California whipsnake facts for kids
Quick facts for kidsCalifornia whipsnake
|Masticophis lateralis lateralis,
chaparral whipsnake subspecies
Apparently Secure (NatureServe)
Masticophis lateralis is 90–120 centimetres (3.0–3.9 ft) in total length (including tail). It is slender, with a yellowish stripe along each side, set against a dark brown or black back.
The California whipsnake is known to eat a variety of live animals including insects, lizards, snakes, birds, and small mammals. It shows a strong preference for lizards, which are captured by a grasp of the mouth, and swallowed alive.
Masticophis lateralis is fast-moving, diurnal, and an active forager. It commonly moves over and through brush and trees to avoid predation and to capture prey. The California whipsnake has been observed moving into the top of scrub plants after emerging from nightly retreats to gain access to direct sunlight before the sunlight reaches ground level. It is not venomous, but likely to strike if captured.
As with many species and subspecies, taxonomic reclassification is an ongoing process, and differing sources often disagree. The genus Masticophis may soon be absorbed by the closely related genus Coluber, which contains the racer (Coluber constrictor).
Masticophis lateralis has two subspecies:
- M. l. lateralis (Hallowell, 1853) — chaparral whipsnake
- The chaparral whipsnake is a common subspecies in California and northern Baja California, Mexico. The subspecies is often associated with broken (variable) habitat types that range from northwestern to extreme southern California and further south into Northwestern Mexico.
- M. l. euryxanthus Riemer, 1954 — Alameda whipsnake
- The Alameda whipsnake subspecies is endemic to California. The subspecies is considered threatened there. Its range is relatively small, and much of the subspecies' habitat is threatened by development. It was first collected by Archie Mossman and later described by Riemer in 1954. The Alameda Whipsnake is a threatened species of colubrid snake distinguishable by its broad head, large eyes, black and orange coloring with a yellow stripe down each side, and a slender neck. The Alameda Whipsnake is a wary creature known for its speed and climbing abilities utilized when escaping predators or hunting prey.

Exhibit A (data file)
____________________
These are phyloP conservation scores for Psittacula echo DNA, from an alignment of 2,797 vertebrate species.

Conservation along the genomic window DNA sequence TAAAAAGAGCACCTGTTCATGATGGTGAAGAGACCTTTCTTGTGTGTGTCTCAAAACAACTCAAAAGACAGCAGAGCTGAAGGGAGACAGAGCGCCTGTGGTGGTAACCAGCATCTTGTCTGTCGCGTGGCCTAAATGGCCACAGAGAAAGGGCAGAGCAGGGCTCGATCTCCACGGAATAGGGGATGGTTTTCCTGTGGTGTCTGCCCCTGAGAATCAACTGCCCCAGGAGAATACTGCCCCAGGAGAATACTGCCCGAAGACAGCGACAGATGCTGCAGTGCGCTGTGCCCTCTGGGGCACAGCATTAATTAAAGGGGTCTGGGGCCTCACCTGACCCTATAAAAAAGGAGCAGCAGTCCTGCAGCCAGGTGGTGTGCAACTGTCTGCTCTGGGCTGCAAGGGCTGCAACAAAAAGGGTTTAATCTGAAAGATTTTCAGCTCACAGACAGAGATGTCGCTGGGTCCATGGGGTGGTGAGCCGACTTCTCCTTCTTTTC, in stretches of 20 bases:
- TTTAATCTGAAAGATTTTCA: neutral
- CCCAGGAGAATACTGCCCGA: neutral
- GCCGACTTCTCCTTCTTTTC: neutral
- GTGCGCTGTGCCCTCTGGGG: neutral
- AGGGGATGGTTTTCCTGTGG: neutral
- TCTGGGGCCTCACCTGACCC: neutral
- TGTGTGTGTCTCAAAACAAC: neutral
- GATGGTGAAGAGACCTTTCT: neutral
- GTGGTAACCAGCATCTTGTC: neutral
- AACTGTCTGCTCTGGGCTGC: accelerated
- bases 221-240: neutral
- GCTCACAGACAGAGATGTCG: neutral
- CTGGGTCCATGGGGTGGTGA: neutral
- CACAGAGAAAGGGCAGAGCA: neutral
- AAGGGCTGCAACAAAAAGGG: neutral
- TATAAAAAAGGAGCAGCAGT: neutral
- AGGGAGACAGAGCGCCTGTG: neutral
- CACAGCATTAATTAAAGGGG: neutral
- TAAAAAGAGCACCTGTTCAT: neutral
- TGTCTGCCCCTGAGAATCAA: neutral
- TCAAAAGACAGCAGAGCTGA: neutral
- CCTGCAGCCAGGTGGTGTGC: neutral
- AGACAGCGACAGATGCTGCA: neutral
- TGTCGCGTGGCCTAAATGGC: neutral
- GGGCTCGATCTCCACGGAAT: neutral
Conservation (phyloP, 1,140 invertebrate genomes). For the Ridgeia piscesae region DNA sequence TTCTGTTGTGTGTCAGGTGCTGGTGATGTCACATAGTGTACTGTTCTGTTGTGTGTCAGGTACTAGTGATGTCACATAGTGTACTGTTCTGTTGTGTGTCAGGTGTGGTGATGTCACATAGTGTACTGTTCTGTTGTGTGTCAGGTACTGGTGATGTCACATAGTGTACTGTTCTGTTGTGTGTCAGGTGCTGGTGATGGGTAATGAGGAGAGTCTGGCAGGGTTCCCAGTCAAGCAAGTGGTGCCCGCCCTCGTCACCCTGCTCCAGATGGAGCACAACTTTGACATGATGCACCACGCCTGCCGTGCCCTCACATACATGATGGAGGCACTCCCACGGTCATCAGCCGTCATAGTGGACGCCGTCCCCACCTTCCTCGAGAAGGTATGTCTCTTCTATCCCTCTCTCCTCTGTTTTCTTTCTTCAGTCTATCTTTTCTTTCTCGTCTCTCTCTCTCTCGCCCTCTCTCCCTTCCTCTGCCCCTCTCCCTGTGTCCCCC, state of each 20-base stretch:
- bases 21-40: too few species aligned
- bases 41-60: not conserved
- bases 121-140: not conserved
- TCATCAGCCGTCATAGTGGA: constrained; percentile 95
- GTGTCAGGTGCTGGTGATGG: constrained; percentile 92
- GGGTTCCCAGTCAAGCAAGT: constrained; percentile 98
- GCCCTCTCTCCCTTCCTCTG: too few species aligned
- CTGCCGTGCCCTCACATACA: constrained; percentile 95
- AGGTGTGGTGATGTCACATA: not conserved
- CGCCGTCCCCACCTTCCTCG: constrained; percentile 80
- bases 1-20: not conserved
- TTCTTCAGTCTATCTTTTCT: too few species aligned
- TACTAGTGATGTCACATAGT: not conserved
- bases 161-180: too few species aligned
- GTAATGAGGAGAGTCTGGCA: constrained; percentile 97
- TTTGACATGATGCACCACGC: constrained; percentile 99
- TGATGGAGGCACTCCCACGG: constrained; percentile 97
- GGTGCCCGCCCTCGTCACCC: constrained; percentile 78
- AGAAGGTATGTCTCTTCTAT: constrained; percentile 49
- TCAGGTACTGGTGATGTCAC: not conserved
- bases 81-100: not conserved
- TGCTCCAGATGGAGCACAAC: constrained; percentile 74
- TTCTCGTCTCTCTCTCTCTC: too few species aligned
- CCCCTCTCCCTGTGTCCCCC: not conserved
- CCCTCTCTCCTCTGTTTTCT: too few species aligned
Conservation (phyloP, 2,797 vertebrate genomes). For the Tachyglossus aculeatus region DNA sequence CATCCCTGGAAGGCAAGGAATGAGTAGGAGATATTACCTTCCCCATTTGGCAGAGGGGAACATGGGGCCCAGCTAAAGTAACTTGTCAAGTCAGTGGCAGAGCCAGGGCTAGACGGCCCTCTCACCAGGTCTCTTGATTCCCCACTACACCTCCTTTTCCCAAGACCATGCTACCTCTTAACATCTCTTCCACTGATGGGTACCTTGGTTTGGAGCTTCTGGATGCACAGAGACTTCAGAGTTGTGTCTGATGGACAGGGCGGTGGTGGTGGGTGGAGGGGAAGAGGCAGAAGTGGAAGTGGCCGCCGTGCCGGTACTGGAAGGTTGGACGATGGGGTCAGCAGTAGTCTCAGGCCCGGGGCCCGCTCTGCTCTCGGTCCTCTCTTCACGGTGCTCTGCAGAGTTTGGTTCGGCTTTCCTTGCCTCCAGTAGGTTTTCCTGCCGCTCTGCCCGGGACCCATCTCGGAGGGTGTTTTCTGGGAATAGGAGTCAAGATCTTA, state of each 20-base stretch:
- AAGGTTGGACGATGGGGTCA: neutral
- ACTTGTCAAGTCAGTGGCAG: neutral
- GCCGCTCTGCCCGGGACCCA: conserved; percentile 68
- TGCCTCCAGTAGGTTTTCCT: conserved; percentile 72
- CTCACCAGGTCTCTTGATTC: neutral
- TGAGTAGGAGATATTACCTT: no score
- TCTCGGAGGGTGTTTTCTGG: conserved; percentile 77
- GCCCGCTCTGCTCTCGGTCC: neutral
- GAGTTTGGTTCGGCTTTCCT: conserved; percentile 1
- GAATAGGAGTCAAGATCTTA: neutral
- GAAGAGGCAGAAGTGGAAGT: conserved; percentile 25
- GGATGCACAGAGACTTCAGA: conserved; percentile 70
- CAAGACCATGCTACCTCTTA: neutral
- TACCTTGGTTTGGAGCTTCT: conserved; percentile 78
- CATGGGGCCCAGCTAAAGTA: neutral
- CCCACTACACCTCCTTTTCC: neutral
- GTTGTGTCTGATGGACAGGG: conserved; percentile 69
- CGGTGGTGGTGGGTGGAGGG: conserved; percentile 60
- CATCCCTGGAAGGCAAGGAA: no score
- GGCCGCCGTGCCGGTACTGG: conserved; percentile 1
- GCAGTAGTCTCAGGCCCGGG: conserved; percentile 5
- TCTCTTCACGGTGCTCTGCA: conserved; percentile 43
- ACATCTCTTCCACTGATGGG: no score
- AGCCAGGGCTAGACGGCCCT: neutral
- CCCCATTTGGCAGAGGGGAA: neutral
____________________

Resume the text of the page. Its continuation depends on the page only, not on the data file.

Nota bene: A trinomial authority in parentheses indicates that the subspecies was originally described in a genus other than Masticophis.
Habitat and geographic range
The geographic range of the Alameda whipsnake subspecies is contiguous in the area of southern Alameda County, northern Santa Clara County, and western San Joaquin County, in the southeastern Bay Area of Northern California. It has commonly been reported as having a more specific association with chaparral and scrub plant communities as the habitat where it is most commonly found.
- Hallowell E (1853). "On some New Reptiles from California". Proc. Acad. Nat. Sci. Philadelphia 6: 236-238. (Leptophis lateralis, new species, p. 237).
- Riemer, William J. (1954). "A new subspecies of the snake Masticophis lateralis ". Copeia 1954 (1): 45-48. (Masticophis lateralis euryxanthus, new subspecies).
- Schmidt, Karl P.; Davis, D. Dwight (1941). Field Book of Snakes of the United States and Canada. New York: G.P. Putnam's Sons. 365 pp., 34 plates, 103 figures. (Coluber lateralis, pp. 127-129, Figure 30 + Plate 14).
- Smith, Hobart M.; Brodie, Edmund D., Jr. (1982). Reptiles of North America: A Guide to Field Identification. New York: Golden Press. 240 pp. ISBN: 0-307-13666-3 (paperback), ISBN: 0-307-47009-1 (hardcover). (Masticophis lateralis, pp. 190-191).
- Wright, Albert Hazen; Wright, Anna Allen (1957). Handbook of Snakes of the United States and Canada. Ithaca and London: Comstock Publishing Associates, a division of Cornell University Press. 1,105 pp. (in two volumes). (Masticophis lateralis, pp. 449-453, Figure 134 + Map 36 on p. 424).
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